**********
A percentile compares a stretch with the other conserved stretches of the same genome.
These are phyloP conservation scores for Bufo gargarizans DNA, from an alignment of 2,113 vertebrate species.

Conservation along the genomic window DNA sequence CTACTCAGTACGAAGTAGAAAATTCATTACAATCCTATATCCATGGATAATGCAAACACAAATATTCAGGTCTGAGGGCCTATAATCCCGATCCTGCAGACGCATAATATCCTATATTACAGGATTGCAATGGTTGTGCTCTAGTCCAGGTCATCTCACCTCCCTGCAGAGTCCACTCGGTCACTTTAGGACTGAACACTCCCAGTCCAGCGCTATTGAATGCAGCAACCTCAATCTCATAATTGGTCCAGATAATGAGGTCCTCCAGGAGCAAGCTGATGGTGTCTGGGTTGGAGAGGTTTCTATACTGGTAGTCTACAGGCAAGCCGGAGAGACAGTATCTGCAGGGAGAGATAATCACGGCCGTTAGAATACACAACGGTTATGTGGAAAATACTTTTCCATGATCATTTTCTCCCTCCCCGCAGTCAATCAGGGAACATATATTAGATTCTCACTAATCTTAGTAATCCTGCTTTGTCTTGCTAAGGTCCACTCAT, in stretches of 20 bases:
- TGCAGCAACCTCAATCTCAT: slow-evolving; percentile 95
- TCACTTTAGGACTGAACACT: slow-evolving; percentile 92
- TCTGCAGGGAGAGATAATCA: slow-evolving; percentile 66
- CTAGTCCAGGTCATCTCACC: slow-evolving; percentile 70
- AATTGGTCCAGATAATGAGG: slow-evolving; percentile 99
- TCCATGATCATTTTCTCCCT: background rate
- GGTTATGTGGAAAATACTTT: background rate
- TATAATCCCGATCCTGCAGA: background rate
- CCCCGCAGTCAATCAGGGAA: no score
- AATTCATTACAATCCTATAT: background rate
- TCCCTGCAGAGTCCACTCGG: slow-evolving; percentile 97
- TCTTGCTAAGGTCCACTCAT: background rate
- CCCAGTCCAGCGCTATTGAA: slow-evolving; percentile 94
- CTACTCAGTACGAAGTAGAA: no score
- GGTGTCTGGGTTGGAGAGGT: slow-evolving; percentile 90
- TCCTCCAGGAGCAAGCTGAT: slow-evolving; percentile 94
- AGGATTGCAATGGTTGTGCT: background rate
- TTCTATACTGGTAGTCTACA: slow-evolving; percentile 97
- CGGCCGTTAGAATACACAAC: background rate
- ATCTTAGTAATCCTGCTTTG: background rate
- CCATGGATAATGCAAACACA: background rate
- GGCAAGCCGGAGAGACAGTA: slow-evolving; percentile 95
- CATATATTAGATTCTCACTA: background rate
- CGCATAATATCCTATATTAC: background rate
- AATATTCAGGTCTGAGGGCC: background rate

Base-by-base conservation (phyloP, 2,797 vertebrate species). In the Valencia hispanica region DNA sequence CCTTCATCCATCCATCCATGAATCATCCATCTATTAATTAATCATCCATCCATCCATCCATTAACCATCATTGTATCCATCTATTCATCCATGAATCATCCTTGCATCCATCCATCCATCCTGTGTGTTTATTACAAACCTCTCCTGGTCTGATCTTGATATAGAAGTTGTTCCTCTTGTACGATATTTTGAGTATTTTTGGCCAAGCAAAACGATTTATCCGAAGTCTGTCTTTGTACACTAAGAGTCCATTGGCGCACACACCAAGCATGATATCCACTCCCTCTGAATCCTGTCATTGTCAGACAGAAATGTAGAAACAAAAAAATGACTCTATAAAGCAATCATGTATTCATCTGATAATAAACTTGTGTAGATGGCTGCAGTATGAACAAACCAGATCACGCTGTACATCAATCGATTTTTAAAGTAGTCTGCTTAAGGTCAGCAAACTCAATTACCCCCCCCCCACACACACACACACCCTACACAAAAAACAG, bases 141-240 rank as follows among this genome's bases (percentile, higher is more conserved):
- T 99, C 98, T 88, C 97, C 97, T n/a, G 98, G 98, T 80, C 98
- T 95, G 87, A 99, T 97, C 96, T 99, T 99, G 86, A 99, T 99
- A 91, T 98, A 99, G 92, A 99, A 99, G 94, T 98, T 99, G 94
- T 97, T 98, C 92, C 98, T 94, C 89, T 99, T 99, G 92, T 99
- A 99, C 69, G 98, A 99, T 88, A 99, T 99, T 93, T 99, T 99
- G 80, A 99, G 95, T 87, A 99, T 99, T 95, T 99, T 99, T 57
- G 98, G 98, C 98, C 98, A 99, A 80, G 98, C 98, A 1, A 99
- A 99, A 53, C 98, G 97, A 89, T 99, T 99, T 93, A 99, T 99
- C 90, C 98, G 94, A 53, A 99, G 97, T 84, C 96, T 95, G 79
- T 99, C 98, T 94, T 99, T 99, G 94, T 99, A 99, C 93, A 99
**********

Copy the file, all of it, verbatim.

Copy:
A percentile compares a stretch with the other conserved stretches of the same genome.
These are phyloP conservation scores for Bufo gargarizans DNA, from an alignment of 2,113 vertebrate species.

Conservation along the genomic window DNA sequence CTACTCAGTACGAAGTAGAAAATTCATTACAATCCTATATCCATGGATAATGCAAACACAAATATTCAGGTCTGAGGGCCTATAATCCCGATCCTGCAGACGCATAATATCCTATATTACAGGATTGCAATGGTTGTGCTCTAGTCCAGGTCATCTCACCTCCCTGCAGAGTCCACTCGGTCACTTTAGGACTGAACACTCCCAGTCCAGCGCTATTGAATGCAGCAACCTCAATCTCATAATTGGTCCAGATAATGAGGTCCTCCAGGAGCAAGCTGATGGTGTCTGGGTTGGAGAGGTTTCTATACTGGTAGTCTACAGGCAAGCCGGAGAGACAGTATCTGCAGGGAGAGATAATCACGGCCGTTAGAATACACAACGGTTATGTGGAAAATACTTTTCCATGATCATTTTCTCCCTCCCCGCAGTCAATCAGGGAACATATATTAGATTCTCACTAATCTTAGTAATCCTGCTTTGTCTTGCTAAGGTCCACTCAT, in stretches of 20 bases:
- TGCAGCAACCTCAATCTCAT: slow-evolving; percentile 95
- TCACTTTAGGACTGAACACT: slow-evolving; percentile 92
- TCTGCAGGGAGAGATAATCA: slow-evolving; percentile 66
- CTAGTCCAGGTCATCTCACC: slow-evolving; percentile 70
- AATTGGTCCAGATAATGAGG: slow-evolving; percentile 99
- TCCATGATCATTTTCTCCCT: background rate
- GGTTATGTGGAAAATACTTT: background rate
- TATAATCCCGATCCTGCAGA: background rate
- CCCCGCAGTCAATCAGGGAA: no score
- AATTCATTACAATCCTATAT: background rate
- TCCCTGCAGAGTCCACTCGG: slow-evolving; percentile 97
- TCTTGCTAAGGTCCACTCAT: background rate
- CCCAGTCCAGCGCTATTGAA: slow-evolving; percentile 94
- CTACTCAGTACGAAGTAGAA: no score
- GGTGTCTGGGTTGGAGAGGT: slow-evolving; percentile 90
- TCCTCCAGGAGCAAGCTGAT: slow-evolving; percentile 94
- AGGATTGCAATGGTTGTGCT: background rate
- TTCTATACTGGTAGTCTACA: slow-evolving; percentile 97
- CGGCCGTTAGAATACACAAC: background rate
- ATCTTAGTAATCCTGCTTTG: background rate
- CCATGGATAATGCAAACACA: background rate
- GGCAAGCCGGAGAGACAGTA: slow-evolving; percentile 95
- CATATATTAGATTCTCACTA: background rate
- CGCATAATATCCTATATTAC: background rate
- AATATTCAGGTCTGAGGGCC: background rate

Base-by-base conservation (phyloP, 2,797 vertebrate species). In the Valencia hispanica region DNA sequence CCTTCATCCATCCATCCATGAATCATCCATCTATTAATTAATCATCCATCCATCCATCCATTAACCATCATTGTATCCATCTATTCATCCATGAATCATCCTTGCATCCATCCATCCATCCTGTGTGTTTATTACAAACCTCTCCTGGTCTGATCTTGATATAGAAGTTGTTCCTCTTGTACGATATTTTGAGTATTTTTGGCCAAGCAAAACGATTTATCCGAAGTCTGTCTTTGTACACTAAGAGTCCATTGGCGCACACACCAAGCATGATATCCACTCCCTCTGAATCCTGTCATTGTCAGACAGAAATGTAGAAACAAAAAAATGACTCTATAAAGCAATCATGTATTCATCTGATAATAAACTTGTGTAGATGGCTGCAGTATGAACAAACCAGATCACGCTGTACATCAATCGATTTTTAAAGTAGTCTGCTTAAGGTCAGCAAACTCAATTACCCCCCCCCCACACACACACACACCCTACACAAAAAACAG, bases 141-240 rank as follows among this genome's bases (percentile, higher is more conserved):
- T 99, C 98, T 88, C 97, C 97, T n/a, G 98, G 98, T 80, C 98
- T 95, G 87, A 99, T 97, C 96, T 99, T 99, G 86, A 99, T 99
- A 91, T 98, A 99, G 92, A 99, A 99, G 94, T 98, T 99, G 94
- T 97, T 98, C 92, C 98, T 94, C 89, T 99, T 99, G 92, T 99
- A 99, C 69, G 98, A 99, T 88, A 99, T 99, T 93, T 99, T 99
- G 80, A 99, G 95, T 87, A 99, T 99, T 95, T 99, T 99, T 57
- G 98, G 98, C 98, C 98, A 99, A 80, G 98, C 98, A 1, A 99
- A 99, A 53, C 98, G 97, A 89, T 99, T 99, T 93, A 99, T 99
- C 90, C 98, G 94, A 53, A 99, G 97, T 84, C 96, T 95, G 79
- T 99, C 98, T 94, T 99, T 99, G 94, T 99, A 99, C 93, A 99